On week-days the devotional needs of his congregation are not so sumptuously attended to, for Mr. Sandow, certainly as wise as most children of light, is aware that his flock are very busy people, and does not care to risk the institution of a failure. Besides he has very strong notions of the duty of every man and woman to do their work in the world, even if, apparently, their work chiefly consists in the passionate pursuit of pleasure. But he likes splendour (as well as simplicity) in those advantageously situated, just as he likes splendour in his Sunday services. He is, too, himself, a very busy man, for since he makes it his duty to know his flock individually, and since his flock are that sort of sheep which gives luncheon and dinner-parties and balls in great profusion, it follows that he has a great many invitations to these festivities, and accepts as many as he can possibly manage. But he always practises the observance of fasts, and never eats meat{190} on Fridays. To make meagre on Fridays and vigils therefore has become rather fashionable also, and since most of his entertainers have excellent chefs, Friday, though a meatless day, is an extremely well-fed one, for with salmon trout and caviare, and a dish of asparagus and some truffles, and an ice pudding and some soufflé of cheese, you can make a very decent pretence of lunching, especially if particularly good wines flow fast as a compensation for this ecclesiastical abstinence. It is a pastime for hostesses also to exercise the ingenuity of their chefs in producing dishes, strictly vegetarian, in which a subtle combination of herbs and condiments produces a meaty flavour, and to observe Mr. Sandow’s face when he thinks he tastes veal. But he is formally assured that no four-legged or two-legged animal has as much as walked into the stew-pot, and in consequence, with many compliments, he asks for a second helping.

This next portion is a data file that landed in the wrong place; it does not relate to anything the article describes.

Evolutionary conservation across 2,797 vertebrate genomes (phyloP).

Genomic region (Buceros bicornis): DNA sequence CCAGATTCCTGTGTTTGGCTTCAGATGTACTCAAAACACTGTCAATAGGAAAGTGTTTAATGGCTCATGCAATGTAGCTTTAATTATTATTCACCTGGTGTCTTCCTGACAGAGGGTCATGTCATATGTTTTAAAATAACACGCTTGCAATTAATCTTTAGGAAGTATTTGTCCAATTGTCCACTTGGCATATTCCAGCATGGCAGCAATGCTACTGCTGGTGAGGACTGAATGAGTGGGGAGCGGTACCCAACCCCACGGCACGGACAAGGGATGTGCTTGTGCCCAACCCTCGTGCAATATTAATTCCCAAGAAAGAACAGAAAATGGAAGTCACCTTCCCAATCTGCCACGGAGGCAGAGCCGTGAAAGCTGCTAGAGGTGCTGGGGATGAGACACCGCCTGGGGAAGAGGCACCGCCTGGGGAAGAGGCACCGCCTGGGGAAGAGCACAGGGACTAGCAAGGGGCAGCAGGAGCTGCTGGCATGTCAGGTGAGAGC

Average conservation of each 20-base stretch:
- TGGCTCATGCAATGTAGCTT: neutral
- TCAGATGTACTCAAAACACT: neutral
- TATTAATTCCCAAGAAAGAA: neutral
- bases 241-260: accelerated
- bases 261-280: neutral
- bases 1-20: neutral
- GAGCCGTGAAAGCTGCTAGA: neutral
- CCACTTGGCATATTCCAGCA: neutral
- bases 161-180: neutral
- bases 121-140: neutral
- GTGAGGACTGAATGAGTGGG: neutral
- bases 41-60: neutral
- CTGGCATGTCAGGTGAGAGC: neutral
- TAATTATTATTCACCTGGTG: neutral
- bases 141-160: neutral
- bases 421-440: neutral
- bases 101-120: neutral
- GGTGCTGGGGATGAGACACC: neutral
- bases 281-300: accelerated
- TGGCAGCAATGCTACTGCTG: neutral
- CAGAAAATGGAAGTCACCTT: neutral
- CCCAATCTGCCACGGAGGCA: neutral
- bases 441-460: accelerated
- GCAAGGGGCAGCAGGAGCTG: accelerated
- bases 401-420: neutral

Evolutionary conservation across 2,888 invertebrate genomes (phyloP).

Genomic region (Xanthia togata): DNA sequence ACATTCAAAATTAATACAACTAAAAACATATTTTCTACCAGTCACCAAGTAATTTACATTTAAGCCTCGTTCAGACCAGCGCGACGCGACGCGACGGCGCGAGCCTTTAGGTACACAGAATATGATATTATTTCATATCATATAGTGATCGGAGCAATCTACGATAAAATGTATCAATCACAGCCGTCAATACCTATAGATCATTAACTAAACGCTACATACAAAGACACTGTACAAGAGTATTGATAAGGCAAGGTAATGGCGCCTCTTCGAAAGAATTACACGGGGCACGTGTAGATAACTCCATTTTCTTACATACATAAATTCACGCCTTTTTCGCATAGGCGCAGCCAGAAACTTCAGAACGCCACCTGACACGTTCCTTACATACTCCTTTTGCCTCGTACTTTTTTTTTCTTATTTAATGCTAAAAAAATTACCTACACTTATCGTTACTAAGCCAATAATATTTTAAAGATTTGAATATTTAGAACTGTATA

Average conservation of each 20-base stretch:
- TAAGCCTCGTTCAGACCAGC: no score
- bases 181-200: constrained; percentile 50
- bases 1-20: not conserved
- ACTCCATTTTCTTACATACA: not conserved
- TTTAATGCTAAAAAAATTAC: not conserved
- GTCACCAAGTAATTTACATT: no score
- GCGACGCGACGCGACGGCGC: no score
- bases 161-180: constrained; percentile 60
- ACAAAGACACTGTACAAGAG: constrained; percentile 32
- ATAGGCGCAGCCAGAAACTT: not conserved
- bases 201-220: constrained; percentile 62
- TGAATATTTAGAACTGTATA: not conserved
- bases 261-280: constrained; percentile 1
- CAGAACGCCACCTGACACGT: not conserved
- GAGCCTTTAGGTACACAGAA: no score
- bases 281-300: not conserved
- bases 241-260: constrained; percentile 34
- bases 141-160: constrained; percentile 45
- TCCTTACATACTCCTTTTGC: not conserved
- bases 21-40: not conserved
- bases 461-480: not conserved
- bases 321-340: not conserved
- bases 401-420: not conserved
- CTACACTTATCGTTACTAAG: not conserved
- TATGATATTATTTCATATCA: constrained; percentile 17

All this endears Mr. Sandow to his people; they say, ‘He is so very human and not the least like a clergyman.’ He would not be pleased with this expression if it came to his ears, though if he was told he was not in the least like most other clergymen there would be no complaint. For he thinks that the office of a priest is to enter{191} into the joys and pleasures of those he ministers to, not only to exact their attendance at church, and, as he modestly says of himself, ‘bore them stiff’ with his interminable sermons, and who shall say he is wrong? Indeed to see him at a ball, it is more the other guests that enter into his pleasures than he into theirs, for he is one of the best dancers that ever stepped, and there is a queue of ladies, as at the booking-office of Victoria Station on a Bank Holiday, waiting to have a turn with the Terpsichorean vicar. But, like some modified Cinderella, he keeps early hours, and vanishes on the stroke of one, in order to be up in good time in the morning, and at his work. For in addition to all his parties, his interviews, his dances, his Sunday services, his games of racquets, he has a further life of his own, being a voluminous and widely-read author.